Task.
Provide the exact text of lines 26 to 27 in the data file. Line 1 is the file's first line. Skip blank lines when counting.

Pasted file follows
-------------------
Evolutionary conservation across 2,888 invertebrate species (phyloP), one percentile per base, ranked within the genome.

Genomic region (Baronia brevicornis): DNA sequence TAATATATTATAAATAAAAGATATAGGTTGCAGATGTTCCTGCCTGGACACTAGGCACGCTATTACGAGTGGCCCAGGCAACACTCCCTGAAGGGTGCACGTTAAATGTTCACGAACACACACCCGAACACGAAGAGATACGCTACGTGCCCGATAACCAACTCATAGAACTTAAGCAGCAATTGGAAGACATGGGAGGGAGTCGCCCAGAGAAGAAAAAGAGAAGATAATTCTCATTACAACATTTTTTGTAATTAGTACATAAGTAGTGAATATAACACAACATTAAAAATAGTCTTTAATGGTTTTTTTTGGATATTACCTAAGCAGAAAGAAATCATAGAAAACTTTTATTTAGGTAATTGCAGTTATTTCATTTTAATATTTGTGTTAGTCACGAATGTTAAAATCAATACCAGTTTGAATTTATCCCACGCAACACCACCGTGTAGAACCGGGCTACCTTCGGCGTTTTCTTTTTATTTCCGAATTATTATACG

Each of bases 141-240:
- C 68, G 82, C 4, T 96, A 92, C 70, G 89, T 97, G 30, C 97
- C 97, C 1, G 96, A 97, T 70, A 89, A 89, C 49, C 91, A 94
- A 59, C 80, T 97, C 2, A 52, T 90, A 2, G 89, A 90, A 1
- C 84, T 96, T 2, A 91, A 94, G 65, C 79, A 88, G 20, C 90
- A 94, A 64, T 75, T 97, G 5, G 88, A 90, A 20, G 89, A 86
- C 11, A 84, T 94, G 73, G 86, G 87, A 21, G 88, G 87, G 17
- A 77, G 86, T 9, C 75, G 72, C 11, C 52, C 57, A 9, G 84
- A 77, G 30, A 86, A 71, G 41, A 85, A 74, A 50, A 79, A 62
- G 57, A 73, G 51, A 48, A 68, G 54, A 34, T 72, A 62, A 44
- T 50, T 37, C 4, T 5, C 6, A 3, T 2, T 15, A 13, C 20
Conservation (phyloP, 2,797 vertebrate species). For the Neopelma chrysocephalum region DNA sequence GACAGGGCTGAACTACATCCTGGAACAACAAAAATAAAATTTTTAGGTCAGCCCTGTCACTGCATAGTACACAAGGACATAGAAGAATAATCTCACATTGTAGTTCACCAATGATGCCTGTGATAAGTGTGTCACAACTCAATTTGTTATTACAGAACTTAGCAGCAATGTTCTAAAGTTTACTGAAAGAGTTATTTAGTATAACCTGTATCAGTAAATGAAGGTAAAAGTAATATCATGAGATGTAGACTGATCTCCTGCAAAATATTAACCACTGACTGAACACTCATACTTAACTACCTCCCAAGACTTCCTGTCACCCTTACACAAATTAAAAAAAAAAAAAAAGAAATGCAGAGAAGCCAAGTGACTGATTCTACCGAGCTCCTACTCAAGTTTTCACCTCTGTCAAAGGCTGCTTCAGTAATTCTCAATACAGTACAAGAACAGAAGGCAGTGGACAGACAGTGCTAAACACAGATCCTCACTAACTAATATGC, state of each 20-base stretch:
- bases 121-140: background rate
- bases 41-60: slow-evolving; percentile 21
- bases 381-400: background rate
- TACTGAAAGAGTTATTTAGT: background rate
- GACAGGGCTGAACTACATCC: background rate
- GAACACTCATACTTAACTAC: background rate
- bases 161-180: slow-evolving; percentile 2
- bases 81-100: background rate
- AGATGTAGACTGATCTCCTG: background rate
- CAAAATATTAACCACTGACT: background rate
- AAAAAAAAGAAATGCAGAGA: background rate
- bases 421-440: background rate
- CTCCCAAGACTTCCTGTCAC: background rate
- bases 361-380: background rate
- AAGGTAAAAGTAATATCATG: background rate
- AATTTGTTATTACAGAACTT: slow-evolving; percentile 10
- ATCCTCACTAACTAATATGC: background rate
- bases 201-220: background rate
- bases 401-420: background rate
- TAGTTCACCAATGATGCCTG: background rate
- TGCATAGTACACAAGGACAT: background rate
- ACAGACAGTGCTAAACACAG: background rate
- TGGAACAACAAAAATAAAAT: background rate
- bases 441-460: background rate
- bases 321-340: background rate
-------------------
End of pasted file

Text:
- bases 421-440: background rate
- CTCCCAAGACTTCCTGTCAC: background rate